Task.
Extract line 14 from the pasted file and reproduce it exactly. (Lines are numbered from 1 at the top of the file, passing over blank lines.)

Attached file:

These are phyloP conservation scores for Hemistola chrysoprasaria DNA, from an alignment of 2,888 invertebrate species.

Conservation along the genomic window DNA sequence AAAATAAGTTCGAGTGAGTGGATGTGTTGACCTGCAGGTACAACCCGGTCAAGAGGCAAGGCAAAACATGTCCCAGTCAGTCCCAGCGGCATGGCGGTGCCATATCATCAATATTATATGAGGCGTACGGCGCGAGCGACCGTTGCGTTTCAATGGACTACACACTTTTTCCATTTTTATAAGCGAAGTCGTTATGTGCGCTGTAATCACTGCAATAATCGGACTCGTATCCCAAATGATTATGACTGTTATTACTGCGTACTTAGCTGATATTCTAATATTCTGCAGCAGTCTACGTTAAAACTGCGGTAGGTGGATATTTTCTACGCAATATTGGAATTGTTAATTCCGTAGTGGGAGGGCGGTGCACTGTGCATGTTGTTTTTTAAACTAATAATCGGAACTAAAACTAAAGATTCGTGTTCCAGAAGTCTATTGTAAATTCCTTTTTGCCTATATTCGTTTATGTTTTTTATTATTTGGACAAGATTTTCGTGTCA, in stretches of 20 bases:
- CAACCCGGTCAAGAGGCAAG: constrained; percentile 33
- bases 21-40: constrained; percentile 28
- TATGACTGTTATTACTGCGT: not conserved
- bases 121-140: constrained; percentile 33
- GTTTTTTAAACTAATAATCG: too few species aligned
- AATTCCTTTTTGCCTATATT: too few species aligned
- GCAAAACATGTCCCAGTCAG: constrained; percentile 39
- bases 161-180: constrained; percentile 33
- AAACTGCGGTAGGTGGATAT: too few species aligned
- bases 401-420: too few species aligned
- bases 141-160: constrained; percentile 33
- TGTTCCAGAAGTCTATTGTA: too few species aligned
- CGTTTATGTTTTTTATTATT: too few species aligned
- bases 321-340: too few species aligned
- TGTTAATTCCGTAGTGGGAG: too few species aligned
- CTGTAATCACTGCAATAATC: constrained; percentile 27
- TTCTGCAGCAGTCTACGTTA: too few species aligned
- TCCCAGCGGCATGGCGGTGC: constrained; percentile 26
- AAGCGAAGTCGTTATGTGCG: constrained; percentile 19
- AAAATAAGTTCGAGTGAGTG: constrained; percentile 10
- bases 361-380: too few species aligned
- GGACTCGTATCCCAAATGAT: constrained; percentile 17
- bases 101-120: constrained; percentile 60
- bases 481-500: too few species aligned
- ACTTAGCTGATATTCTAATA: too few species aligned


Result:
- TGTTCCAGAAGTCTATTGTA: too few species aligned